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Tuesday, December 20, 2011

our safe house

We're moving to Sydney in about five weeks.  Which means I can't poop right and my left eye is twitching.  Because, so far, all we have in Sydney is one brand new shiny job.  For my husband.  That's it.  No house.  No schools.  No neighborhood.  No car.  No brand new shiny jobs for me.  And Jesus' birthday is in five days.  Not a good time to have kids running around without teacher supervision or shoes and my Christmas cards not done.

This week we plan to pick a neighborhood in which to live in Sydney from our living room in which we live in Auckland.   I can’t order a pair of pants off of J. Crew.com and get it right but for some reason my ass thinks choosing a house overseas is going to be easier.

But we do have some frontrunners so that’s something.  We found areas in Sydney that we know little to nothing about but seem cool when you say them out loud.  Paddington.  Balmain.  Rozelle.  You've got to roll your "r" to make that last one work.  These little pockets of people are located near where my husband will work.  In the city.  Close proximity to his office so I don't have to be a mad single mom is one of the demands of our new home.  Also on the list:  a great public school system and a bathtub.  You really don't know how much you miss a bathtub until you live in a house with three bathrooms and zero bathtubs in a country where shoes are not a priority.  Showers don't clean dirty feet.  Bathtubs do.    

The good news is people have been very helpful here.  They say nothing but nice things about the areas we're thinking about.  Lots of families.  Lovely.  Really good schools.  That's what I'm talking about.  In the city.   Sounds like a bathtub must be involved.  But not as safe as New Zealand.  Come again?  

One frantic Google search later, I discover the bad news.  The NSW Bureau of Crime Statistics and Research website.  It lists all the hotspots for crime in Sydney and classifies them by color.  Yellow for low density hotspots.  Orange for medium density hotspots.  Red for high density hotspots.   Which I read as yellow – oh, orange – my, red – GOD!  I plop in our areas as fast as one can plop in areas and for a second I think a blood vessel has burst in my retina.  Red is everywhere.  Paddington.  Balmain.  Rrrrr-ozelle.  I already feel violated and I haven’t even packed a box.

Which is good.  No boxes packed means no boxes to unpack because I suddenly decide I'm not moving.  I make high stakes decisions just like that.  But before I allow this thought to become words and these words to become a beautiful little breakdown, I see BOCSAR is kind enough to break their color-coded system down further by offense.  There are a lot of offenses.  Some really bad ones.  Breaking and entering and assault.   Bring in the paddy wagon.  And some not so bad.  Malicious damage to property and stealing from a motor vehicle.  Crimes that my four-year old perpetrates on me on a daily basis.  And I realize I’m not afraid.  Just like Eminem.  I need a box.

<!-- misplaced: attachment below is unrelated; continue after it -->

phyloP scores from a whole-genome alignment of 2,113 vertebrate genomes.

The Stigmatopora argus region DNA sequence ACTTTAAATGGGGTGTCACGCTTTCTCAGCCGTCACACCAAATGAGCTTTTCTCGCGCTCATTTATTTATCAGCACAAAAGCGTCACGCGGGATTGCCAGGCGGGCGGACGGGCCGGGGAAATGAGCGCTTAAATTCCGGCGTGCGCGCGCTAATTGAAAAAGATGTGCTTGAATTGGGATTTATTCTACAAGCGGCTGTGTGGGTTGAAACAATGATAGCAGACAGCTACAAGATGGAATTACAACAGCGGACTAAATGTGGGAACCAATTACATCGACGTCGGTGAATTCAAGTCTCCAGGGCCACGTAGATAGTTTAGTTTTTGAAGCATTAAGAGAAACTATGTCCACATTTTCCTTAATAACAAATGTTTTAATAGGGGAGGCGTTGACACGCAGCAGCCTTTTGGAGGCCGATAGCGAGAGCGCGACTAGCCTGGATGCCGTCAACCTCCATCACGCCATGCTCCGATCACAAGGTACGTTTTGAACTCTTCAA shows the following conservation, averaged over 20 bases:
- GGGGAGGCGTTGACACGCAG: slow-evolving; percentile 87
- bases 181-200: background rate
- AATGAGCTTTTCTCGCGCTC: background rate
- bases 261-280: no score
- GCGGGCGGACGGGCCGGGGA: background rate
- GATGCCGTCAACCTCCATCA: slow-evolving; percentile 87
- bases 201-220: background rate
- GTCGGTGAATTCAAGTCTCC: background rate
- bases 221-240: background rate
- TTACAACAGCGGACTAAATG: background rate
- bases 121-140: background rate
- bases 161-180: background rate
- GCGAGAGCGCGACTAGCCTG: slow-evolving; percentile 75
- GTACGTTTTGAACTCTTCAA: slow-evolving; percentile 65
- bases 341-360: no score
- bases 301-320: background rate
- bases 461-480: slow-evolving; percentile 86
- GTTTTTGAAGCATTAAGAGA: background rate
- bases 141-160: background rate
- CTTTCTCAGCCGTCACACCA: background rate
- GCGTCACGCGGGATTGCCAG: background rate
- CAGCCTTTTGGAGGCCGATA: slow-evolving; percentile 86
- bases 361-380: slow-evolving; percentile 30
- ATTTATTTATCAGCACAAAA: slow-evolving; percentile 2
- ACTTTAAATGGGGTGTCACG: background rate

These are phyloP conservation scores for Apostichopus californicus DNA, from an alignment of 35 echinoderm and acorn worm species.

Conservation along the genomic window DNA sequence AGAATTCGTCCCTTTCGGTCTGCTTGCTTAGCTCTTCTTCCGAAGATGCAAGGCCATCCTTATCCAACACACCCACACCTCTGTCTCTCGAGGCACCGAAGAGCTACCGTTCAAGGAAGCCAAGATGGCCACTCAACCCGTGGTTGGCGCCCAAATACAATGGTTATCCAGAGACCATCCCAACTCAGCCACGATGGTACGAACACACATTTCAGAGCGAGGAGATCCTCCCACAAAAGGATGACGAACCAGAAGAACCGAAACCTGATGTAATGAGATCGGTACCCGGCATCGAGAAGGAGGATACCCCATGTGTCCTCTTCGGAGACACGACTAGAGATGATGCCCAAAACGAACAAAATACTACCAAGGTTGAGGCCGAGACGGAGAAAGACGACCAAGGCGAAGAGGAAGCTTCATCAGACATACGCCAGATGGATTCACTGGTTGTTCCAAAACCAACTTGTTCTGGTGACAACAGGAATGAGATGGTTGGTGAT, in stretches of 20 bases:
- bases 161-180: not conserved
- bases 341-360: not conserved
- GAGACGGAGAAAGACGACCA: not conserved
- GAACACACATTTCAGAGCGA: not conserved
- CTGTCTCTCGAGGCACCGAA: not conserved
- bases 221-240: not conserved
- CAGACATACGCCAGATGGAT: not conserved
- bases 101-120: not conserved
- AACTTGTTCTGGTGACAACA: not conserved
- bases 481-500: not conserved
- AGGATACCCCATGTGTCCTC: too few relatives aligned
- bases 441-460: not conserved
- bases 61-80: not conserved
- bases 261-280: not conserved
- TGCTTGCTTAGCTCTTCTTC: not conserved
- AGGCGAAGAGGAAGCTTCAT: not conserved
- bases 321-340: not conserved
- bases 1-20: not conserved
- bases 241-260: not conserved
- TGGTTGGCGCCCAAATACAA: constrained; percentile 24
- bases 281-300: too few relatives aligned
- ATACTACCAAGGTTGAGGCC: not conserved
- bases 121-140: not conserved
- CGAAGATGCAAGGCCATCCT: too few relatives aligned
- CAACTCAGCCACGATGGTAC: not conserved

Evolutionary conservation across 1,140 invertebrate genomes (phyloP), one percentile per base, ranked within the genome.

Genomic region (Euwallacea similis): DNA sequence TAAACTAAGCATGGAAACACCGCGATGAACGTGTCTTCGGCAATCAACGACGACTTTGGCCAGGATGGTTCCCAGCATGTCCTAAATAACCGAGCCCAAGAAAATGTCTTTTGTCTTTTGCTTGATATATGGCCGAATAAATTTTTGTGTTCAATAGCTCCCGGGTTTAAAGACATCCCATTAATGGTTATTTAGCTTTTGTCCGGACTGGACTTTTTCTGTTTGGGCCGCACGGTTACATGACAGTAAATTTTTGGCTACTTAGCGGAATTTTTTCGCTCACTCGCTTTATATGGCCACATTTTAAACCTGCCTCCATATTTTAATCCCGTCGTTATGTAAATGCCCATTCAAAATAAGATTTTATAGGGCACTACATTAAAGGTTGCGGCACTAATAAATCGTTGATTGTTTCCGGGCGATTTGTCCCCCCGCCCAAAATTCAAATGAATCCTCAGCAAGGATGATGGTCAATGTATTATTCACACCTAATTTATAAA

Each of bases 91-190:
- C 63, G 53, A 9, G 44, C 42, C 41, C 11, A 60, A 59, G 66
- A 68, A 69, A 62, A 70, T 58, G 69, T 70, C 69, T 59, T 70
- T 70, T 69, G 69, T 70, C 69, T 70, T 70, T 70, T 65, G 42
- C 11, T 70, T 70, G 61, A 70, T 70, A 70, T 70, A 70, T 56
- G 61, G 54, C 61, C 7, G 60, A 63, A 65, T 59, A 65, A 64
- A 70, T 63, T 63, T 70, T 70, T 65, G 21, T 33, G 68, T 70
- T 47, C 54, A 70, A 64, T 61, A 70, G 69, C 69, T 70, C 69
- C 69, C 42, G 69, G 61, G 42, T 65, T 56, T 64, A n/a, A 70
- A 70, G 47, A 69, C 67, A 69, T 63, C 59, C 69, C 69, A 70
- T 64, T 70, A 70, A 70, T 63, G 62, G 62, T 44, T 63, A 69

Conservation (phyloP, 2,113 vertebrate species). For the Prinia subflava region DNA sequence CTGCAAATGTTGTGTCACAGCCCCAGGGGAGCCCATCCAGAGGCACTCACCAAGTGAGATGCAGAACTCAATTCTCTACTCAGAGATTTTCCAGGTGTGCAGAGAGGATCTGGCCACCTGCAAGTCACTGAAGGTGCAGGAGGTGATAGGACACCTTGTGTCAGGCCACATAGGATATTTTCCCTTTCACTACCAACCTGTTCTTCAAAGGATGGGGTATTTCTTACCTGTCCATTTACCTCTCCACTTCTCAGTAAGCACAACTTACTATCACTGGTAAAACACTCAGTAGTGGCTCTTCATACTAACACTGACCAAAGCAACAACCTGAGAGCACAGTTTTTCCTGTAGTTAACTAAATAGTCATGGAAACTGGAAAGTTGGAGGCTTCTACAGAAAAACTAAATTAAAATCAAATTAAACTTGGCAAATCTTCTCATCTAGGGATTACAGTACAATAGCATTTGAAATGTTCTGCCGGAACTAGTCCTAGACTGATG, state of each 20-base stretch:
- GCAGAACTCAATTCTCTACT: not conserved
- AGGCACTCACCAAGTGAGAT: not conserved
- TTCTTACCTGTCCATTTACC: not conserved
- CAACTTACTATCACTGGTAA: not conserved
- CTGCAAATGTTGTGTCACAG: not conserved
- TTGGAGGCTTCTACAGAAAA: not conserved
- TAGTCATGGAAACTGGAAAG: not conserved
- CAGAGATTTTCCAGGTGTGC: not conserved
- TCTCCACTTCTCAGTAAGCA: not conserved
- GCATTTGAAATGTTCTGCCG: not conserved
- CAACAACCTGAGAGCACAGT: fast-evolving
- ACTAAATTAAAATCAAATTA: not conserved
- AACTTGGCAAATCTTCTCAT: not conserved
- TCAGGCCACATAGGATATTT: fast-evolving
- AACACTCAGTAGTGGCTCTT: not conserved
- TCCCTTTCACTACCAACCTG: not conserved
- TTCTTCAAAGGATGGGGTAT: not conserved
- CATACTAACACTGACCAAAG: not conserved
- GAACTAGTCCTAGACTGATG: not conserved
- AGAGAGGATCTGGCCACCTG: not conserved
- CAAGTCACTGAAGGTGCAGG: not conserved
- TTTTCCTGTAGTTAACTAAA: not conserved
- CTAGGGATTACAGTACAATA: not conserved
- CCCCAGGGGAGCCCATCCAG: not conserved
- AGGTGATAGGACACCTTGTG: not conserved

Side note:  I like Eminem.  


hello, car thieves!

The problem with living in the safest country in the world is you're living in the safest country in the world.  New Zealand.  It’s like a G movie over here where the cops have no guns and the kids don’t lock their bikes and streets are clean without ever having street cleaning day.  But, sadly, this is not reality.  Reality is the rest of the world.  And the rest of the world is rated R and they have guns and locks and really dirty streets.  There are 4.5 million people in all of New Zealand.  Take that same number of humans and pack them into one city -- Sydney -- and you are going to get a couple of dumdums doing dumb things.

So, to the future dumdum who is going to break into my car and steal my CD player, you are a dumdum.  And stealing is a dumb thing.  And you should really think twice about it.  And if you don't, please pop out my CD as there is a good chance it's Eminem and it's mine.  

1 comment:

  1. Love this. I feel like I too am making a move and am faced with the dilemmas and stress and sudden decisions NOT to move.

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